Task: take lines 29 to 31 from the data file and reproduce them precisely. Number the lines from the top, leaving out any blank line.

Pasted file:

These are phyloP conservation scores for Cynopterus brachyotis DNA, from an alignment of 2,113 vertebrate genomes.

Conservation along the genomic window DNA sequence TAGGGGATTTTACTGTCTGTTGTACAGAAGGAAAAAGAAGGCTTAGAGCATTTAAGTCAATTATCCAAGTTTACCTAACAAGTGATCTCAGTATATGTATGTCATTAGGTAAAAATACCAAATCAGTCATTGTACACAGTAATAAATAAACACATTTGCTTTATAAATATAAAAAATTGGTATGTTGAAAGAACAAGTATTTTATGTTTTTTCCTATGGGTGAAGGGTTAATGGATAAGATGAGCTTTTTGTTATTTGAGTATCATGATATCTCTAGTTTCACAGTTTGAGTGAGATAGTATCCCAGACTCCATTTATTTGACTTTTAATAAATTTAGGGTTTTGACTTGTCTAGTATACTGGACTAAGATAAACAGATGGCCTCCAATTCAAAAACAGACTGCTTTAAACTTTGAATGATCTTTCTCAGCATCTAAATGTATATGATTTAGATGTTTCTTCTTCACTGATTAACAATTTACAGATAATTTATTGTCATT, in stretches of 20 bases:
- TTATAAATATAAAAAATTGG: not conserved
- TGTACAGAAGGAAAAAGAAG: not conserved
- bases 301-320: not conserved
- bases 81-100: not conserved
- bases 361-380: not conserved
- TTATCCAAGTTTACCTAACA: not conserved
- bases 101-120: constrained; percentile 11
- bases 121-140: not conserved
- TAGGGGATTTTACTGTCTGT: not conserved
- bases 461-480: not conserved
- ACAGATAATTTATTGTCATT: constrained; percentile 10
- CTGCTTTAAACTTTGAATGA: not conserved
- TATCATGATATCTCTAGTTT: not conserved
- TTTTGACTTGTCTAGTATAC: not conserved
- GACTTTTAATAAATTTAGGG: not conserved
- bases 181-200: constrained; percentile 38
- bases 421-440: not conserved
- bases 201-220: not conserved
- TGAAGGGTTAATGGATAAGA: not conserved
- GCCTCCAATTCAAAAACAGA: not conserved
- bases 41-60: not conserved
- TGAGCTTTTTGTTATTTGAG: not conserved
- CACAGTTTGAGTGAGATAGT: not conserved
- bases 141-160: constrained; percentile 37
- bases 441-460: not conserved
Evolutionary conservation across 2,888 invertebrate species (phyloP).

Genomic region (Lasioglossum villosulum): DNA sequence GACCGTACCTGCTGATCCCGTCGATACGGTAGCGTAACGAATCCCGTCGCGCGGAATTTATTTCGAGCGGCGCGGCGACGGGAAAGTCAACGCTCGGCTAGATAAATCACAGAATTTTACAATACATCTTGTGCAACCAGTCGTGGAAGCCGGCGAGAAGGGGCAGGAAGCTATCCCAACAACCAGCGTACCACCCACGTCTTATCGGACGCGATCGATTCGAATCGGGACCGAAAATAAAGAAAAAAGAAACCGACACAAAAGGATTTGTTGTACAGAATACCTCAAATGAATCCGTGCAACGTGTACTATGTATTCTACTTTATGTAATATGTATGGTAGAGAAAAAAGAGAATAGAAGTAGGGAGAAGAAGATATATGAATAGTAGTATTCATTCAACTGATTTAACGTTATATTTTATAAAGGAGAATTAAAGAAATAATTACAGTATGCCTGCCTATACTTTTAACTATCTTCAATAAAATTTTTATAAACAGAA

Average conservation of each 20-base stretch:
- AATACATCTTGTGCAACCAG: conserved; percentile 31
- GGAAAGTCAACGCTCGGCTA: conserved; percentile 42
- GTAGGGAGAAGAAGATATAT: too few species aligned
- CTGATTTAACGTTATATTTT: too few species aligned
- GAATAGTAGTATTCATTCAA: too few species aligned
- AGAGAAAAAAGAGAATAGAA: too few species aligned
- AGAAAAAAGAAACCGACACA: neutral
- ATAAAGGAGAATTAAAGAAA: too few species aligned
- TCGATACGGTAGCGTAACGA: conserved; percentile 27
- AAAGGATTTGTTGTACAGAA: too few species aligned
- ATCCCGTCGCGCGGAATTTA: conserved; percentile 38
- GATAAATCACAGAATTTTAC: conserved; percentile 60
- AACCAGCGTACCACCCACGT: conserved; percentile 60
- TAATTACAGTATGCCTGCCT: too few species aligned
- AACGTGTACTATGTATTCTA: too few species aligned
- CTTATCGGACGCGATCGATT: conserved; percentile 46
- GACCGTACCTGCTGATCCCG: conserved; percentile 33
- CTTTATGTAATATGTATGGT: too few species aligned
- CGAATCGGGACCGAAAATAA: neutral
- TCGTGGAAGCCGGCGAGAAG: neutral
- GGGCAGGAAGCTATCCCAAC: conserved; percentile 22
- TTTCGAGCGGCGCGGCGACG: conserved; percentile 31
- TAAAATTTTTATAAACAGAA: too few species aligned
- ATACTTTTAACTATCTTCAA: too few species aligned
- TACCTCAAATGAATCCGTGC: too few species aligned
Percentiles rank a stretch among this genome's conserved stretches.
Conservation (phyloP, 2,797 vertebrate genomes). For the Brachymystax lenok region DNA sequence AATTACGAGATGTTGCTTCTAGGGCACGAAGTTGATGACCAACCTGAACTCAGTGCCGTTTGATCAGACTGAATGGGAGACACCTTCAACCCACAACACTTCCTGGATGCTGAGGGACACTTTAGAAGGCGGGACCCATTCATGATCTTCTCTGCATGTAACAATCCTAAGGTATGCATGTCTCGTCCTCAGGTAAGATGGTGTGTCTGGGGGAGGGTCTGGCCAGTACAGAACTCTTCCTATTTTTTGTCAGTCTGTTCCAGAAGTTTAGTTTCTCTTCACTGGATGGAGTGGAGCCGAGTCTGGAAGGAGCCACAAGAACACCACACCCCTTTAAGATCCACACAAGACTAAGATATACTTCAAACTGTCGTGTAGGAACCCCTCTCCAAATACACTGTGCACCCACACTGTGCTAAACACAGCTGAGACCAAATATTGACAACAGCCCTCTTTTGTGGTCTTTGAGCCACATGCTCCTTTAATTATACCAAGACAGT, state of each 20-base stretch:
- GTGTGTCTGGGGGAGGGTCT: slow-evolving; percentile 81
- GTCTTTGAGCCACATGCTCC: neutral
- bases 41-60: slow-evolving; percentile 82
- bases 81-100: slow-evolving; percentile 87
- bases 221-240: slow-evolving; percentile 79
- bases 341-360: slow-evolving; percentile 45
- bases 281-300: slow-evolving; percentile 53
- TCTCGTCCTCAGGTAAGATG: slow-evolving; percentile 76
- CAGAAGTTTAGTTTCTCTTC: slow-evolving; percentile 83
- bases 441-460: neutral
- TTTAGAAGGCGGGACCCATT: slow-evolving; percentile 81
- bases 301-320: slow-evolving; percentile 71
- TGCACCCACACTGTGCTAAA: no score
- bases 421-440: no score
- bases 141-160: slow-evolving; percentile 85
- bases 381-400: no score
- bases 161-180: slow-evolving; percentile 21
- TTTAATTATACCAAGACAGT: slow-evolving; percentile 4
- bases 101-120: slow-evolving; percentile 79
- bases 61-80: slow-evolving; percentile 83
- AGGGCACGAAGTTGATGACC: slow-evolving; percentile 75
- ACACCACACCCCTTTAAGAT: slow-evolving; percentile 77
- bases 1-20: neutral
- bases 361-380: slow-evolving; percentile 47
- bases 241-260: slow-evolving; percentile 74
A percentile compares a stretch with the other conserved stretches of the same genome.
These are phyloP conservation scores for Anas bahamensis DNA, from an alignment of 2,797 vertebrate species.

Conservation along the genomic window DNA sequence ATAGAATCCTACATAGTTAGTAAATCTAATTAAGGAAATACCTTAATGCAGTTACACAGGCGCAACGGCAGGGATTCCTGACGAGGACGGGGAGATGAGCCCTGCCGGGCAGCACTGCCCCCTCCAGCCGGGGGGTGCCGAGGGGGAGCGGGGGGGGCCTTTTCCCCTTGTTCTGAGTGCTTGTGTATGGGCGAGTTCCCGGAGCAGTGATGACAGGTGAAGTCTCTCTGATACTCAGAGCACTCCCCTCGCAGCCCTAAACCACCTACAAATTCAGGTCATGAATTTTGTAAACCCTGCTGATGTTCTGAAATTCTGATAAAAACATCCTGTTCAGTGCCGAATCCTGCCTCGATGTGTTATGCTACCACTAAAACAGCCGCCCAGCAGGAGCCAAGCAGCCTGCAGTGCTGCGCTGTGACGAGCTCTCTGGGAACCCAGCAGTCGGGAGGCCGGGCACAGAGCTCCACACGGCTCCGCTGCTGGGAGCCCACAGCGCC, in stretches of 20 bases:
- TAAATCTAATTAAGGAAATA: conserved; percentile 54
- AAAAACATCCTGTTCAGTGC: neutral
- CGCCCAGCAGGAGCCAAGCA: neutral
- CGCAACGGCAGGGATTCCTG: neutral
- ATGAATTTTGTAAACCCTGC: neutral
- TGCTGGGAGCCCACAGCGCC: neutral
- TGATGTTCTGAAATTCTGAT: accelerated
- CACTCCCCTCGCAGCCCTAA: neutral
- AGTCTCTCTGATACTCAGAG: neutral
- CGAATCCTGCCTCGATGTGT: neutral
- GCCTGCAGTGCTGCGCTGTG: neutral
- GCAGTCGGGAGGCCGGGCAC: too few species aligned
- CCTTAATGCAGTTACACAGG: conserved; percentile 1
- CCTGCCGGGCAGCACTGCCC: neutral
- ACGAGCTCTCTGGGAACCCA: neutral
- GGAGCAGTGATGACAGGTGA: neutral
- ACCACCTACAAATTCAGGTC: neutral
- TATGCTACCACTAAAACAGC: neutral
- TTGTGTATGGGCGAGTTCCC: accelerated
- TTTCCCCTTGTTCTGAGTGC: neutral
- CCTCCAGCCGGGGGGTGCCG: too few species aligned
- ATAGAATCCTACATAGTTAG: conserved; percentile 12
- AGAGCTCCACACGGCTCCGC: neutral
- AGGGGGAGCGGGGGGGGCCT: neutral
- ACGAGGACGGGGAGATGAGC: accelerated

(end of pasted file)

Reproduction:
Genomic region (Lasioglossum villosulum): DNA sequence GACCGTACCTGCTGATCCCGTCGATACGGTAGCGTAACGAATCCCGTCGCGCGGAATTTATTTCGAGCGGCGCGGCGACGGGAAAGTCAACGCTCGGCTAGATAAATCACAGAATTTTACAATACATCTTGTGCAACCAGTCGTGGAAGCCGGCGAGAAGGGGCAGGAAGCTATCCCAACAACCAGCGTACCACCCACGTCTTATCGGACGCGATCGATTCGAATCGGGACCGAAAATAAAGAAAAAAGAAACCGACACAAAAGGATTTGTTGTACAGAATACCTCAAATGAATCCGTGCAACGTGTACTATGTATTCTACTTTATGTAATATGTATGGTAGAGAAAAAAGAGAATAGAAGTAGGGAGAAGAAGATATATGAATAGTAGTATTCATTCAACTGATTTAACGTTATATTTTATAAAGGAGAATTAAAGAAATAATTACAGTATGCCTGCCTATACTTTTAACTATCTTCAATAAAATTTTTATAAACAGAA

Average conservation of each 20-base stretch:
- AATACATCTTGTGCAACCAG: conserved; percentile 31